Honoring Bob Sanders: Last Member of the ’49 Cotton Bowl Team?
Nov 21, 2019
I was saddened to hear of the passing of University of Oregon legend Bob Sanders last week. According to his daughter, Molly Sanders, he may be the last member of the fabled ’48 Ducks’ football team. He was a teammate of my dad, Norm Van Brocklin, and played in the Cotton Bowl on January 1, 1949, the first time an Oregon team was invited to play in a Bowl game other than the Rose Bowl. How ironic that this season as the Ducks aspire to win the PAC 12, earning a bid to play in the Rose Bowl, a bid denied the undefeated in-conference team of ’48. You can read more on my website, “Rose Bowl Season Denied” and even more in my soon-to-be published book, The Dutchman and Portland’s Finest Rose.
While researching this book, it was my honor to meet Bob Sanders and interview him about college football and his successful business career. We sat in his sunny living room overlooking the Columbia River and leisurely flipped through the pages of his scrapbook, which had been lovingly made by his wife, Jane. As we turned the pages, I reflected on how similar this book was to the scrapbook my mother, Gloria, made for my dad, snippets of brittle newspaper articles glued to fading pages, an occasional black and white glossy photo, game ticket stubs, and team rosters. When I asked Bob if he remembered any of the plays they used to run, he looked up from the page, and with a sparkle in his eyes, he told me about “Fullback 1.” I asked him to describe the play to me, and with an incredulous look on his face, he exclaimed, “I just ran off tackle, straight ahead.” Shaking his head, he added, “I kept getting a couple of yards, so Van kept calling the same play!” We laughed, and then he said, “That’s how I got the nickname, Blaster.”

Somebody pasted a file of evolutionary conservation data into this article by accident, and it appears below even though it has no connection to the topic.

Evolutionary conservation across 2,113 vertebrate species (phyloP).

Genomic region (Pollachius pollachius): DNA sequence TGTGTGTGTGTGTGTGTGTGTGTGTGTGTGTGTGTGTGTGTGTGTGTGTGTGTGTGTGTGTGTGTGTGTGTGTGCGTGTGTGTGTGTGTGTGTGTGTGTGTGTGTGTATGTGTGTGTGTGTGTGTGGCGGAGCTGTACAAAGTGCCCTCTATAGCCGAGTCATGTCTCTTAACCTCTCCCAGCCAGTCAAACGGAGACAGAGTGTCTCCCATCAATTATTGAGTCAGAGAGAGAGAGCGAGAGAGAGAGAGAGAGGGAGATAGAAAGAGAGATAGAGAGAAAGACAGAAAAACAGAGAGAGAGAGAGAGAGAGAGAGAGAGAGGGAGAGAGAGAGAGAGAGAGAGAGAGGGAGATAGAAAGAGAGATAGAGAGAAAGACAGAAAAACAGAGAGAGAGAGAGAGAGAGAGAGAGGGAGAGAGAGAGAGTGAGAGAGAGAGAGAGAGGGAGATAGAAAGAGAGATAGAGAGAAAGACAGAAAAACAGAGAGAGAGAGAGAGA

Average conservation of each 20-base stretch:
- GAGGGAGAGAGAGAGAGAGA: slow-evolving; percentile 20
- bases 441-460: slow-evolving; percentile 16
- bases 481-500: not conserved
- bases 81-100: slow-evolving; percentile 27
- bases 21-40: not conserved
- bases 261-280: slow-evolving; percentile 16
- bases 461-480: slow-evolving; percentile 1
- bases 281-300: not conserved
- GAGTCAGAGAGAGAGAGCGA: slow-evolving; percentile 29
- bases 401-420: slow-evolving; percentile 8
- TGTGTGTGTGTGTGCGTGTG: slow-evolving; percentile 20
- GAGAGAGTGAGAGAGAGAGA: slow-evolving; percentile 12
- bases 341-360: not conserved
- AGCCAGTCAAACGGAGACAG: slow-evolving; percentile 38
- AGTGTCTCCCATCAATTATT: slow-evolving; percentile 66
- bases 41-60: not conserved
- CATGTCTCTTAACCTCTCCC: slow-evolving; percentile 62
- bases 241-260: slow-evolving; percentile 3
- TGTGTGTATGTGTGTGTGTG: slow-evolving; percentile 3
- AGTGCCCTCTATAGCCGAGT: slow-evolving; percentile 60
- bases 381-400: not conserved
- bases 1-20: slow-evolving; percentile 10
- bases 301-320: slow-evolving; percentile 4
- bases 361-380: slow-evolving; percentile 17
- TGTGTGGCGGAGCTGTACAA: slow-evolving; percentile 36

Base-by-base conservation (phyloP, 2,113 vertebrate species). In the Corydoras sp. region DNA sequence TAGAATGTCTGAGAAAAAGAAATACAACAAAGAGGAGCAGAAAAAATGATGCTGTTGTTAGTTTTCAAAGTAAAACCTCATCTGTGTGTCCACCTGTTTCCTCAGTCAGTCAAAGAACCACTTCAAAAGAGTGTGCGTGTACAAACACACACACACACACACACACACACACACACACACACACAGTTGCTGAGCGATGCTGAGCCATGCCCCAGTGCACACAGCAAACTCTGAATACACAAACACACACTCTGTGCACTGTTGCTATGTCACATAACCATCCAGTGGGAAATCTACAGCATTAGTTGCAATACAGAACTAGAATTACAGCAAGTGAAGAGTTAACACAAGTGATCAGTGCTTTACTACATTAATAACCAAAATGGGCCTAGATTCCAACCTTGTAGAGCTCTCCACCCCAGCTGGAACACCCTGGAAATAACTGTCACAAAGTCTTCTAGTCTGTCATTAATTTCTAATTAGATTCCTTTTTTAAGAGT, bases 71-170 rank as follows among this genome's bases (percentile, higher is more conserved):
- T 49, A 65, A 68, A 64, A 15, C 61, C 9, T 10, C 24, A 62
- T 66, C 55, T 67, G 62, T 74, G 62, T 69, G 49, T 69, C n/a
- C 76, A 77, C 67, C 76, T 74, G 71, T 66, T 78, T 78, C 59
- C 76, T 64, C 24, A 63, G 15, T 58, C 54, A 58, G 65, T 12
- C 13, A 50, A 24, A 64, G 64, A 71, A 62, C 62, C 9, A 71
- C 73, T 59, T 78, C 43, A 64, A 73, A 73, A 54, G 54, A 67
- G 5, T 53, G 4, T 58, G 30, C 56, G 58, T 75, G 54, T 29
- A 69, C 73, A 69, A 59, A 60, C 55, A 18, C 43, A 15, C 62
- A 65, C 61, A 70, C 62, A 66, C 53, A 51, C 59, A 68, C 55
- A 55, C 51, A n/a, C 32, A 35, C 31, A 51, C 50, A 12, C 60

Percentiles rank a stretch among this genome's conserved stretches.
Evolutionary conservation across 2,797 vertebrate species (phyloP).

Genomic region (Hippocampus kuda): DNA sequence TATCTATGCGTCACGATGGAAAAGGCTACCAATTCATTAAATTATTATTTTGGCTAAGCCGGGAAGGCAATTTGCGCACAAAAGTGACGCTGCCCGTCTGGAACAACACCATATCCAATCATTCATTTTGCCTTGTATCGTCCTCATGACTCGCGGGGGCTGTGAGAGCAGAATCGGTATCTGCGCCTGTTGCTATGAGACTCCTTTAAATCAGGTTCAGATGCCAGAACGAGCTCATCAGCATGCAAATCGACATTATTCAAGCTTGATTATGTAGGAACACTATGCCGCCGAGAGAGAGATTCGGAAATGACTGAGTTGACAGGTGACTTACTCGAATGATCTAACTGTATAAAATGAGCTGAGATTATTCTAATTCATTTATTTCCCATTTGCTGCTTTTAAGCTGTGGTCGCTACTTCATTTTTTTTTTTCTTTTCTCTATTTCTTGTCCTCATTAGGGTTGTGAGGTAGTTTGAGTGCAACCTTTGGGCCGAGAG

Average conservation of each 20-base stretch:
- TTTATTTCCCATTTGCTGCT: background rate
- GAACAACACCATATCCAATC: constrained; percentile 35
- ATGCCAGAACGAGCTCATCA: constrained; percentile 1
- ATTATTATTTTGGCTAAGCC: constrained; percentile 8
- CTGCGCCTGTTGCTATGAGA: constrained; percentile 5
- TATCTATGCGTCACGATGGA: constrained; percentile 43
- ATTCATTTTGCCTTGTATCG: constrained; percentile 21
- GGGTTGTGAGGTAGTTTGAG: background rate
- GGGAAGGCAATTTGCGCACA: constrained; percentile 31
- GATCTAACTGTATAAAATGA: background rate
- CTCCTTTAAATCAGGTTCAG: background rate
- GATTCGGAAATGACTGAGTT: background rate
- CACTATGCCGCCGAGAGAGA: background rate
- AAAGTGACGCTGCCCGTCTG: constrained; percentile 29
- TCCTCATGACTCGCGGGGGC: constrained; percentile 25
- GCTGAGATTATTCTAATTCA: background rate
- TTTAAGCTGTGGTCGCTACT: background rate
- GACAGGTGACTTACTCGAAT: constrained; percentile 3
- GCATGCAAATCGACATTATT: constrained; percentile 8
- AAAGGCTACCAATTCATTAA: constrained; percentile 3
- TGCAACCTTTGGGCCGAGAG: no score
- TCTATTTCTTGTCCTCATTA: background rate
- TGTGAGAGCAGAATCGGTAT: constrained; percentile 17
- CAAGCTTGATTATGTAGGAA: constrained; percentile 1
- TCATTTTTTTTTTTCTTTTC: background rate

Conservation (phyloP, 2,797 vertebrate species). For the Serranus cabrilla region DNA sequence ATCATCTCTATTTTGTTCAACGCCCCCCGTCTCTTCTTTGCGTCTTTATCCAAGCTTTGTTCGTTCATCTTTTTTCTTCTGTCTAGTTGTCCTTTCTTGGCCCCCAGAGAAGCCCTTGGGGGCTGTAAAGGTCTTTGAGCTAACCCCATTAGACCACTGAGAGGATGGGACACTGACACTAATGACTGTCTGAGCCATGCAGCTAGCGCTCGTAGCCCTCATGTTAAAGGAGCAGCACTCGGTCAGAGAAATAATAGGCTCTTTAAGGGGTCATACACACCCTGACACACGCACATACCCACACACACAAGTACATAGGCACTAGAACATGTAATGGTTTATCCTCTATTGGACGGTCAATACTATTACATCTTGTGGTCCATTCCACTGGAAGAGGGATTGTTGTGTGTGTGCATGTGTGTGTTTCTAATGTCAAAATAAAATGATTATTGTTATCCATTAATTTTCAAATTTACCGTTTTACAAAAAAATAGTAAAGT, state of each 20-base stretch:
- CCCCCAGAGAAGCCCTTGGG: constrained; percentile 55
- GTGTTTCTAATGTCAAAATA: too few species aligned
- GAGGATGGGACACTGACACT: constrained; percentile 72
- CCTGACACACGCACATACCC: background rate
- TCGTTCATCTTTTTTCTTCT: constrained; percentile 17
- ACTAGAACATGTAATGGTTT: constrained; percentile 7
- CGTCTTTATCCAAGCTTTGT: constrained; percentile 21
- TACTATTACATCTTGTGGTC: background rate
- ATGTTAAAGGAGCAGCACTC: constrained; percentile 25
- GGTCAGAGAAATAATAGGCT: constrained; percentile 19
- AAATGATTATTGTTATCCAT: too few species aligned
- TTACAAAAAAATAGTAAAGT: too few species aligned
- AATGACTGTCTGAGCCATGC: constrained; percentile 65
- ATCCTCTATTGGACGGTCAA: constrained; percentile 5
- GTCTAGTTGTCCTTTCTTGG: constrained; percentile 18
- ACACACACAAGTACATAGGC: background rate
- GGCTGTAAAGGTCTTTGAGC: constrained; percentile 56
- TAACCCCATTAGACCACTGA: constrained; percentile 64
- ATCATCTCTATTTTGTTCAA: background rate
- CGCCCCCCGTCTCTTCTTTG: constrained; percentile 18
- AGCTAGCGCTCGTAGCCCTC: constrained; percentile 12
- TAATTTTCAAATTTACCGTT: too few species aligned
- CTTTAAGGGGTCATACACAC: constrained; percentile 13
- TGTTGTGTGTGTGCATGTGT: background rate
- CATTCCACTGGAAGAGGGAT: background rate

The Ducks team of ’48, a majority of whom served in WWII, came home to rebuild this country, avail themselves of the GI Bill—many the first of their families—and band together as a team. Coached by Jim Aiken, the squad was built on fitness and discipline, the bar set high from the coach who demanded their best. It was a team many felt were denied, losing by one vote from the schools as to who should be the PAC 8’s representative. Tied with Oregon in record, University of California won the vote.
Let this be the year when that long ago, unrealized goal for the 1948 team leads the Ducks to the Rose Bowl!
“Vengeance is mine sayeth the Duck,” so says the plaque in the Jaqua Center which is dedicated to this special band of brothers. In honor of Blaster, and his teammates, let those of us still here shout, “Go Ducks!”
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